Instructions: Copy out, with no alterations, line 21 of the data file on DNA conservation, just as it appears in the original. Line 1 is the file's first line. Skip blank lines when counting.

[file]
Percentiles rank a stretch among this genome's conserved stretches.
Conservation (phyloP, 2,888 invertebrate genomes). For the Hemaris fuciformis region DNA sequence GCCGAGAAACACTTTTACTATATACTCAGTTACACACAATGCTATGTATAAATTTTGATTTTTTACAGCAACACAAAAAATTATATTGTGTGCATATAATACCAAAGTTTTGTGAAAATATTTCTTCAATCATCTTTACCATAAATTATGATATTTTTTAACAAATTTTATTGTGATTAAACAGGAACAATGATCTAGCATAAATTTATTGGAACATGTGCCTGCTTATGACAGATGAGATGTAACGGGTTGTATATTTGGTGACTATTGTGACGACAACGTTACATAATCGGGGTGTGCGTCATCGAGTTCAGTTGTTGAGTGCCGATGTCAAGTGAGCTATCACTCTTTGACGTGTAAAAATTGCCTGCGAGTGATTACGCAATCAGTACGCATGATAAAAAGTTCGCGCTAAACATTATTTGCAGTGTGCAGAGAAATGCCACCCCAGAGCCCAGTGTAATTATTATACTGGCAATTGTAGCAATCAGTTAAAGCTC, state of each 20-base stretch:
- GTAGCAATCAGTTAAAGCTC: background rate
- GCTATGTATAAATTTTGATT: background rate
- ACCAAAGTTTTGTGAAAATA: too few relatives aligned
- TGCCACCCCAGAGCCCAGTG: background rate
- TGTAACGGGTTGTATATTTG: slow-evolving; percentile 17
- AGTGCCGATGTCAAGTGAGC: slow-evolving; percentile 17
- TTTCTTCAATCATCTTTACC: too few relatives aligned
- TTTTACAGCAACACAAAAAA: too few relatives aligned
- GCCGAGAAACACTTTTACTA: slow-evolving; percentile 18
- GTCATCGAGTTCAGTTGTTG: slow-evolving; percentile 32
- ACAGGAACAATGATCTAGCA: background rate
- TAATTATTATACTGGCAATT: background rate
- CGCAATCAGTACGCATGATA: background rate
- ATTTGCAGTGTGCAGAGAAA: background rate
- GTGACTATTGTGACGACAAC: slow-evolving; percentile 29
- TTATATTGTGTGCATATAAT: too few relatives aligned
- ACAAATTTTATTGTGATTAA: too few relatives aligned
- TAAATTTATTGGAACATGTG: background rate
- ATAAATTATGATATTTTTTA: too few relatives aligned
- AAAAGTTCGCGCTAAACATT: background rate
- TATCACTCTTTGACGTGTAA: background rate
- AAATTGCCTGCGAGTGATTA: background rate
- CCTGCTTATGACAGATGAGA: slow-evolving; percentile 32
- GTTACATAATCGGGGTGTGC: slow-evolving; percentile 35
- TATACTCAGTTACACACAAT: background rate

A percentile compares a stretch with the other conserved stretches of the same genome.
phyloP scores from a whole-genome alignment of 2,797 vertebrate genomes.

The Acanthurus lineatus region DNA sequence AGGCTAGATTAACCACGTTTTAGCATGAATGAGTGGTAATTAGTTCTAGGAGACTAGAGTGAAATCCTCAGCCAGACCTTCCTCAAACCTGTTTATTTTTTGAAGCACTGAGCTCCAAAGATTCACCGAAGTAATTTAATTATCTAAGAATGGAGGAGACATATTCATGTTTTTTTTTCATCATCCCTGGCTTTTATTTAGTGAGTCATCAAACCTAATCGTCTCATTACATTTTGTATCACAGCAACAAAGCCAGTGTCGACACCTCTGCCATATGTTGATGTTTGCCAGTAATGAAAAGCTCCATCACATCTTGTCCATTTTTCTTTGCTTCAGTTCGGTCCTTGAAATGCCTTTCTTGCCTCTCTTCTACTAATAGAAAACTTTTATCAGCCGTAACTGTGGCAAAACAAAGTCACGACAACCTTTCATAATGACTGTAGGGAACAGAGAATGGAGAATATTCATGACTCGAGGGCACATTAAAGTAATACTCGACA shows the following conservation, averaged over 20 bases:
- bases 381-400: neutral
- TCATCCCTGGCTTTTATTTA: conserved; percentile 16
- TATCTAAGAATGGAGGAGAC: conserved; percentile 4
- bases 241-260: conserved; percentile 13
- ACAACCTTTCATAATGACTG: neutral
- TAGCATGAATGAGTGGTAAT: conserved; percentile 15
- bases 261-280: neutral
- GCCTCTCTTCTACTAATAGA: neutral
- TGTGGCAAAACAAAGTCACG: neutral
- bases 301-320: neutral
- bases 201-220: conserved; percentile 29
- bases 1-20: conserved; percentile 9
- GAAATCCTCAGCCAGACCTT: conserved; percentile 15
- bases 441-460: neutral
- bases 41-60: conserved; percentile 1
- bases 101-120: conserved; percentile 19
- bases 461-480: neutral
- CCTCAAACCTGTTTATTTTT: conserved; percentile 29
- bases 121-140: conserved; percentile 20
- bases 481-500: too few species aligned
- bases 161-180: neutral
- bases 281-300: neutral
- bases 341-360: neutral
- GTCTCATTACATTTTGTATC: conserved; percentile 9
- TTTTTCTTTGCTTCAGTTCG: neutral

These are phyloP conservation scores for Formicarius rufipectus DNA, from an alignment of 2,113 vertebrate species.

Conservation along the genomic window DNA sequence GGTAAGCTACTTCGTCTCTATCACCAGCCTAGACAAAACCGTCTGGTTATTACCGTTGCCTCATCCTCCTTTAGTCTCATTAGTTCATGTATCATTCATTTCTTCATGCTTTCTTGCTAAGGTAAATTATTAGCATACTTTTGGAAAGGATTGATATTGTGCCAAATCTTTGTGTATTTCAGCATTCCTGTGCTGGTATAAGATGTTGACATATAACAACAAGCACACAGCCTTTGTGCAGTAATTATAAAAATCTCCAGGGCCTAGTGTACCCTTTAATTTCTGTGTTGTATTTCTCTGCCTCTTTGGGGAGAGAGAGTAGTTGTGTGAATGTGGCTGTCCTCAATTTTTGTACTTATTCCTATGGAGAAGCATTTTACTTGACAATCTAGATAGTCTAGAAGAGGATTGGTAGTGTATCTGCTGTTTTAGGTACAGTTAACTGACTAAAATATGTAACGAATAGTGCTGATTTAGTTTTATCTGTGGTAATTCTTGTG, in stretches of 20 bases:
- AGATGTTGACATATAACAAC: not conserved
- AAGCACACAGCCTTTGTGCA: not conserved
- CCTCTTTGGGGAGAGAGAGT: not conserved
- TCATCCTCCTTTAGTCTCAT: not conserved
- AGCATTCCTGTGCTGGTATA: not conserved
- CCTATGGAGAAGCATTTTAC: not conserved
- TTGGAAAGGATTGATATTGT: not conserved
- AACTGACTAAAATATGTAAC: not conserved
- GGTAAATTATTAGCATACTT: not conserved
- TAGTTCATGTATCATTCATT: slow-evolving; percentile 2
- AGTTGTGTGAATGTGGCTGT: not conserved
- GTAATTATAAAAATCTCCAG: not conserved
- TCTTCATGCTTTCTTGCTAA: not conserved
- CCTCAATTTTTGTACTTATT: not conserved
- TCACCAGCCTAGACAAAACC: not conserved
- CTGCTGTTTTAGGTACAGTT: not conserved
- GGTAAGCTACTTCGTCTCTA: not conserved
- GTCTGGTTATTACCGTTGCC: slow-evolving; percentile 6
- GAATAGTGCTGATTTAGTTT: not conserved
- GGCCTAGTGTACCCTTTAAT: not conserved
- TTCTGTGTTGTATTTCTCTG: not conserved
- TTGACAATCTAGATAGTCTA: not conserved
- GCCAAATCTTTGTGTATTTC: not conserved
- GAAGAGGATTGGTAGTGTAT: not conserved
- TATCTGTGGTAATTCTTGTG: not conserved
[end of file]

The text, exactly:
- ATAAATTATGATATTTTTTA: too few relatives aligned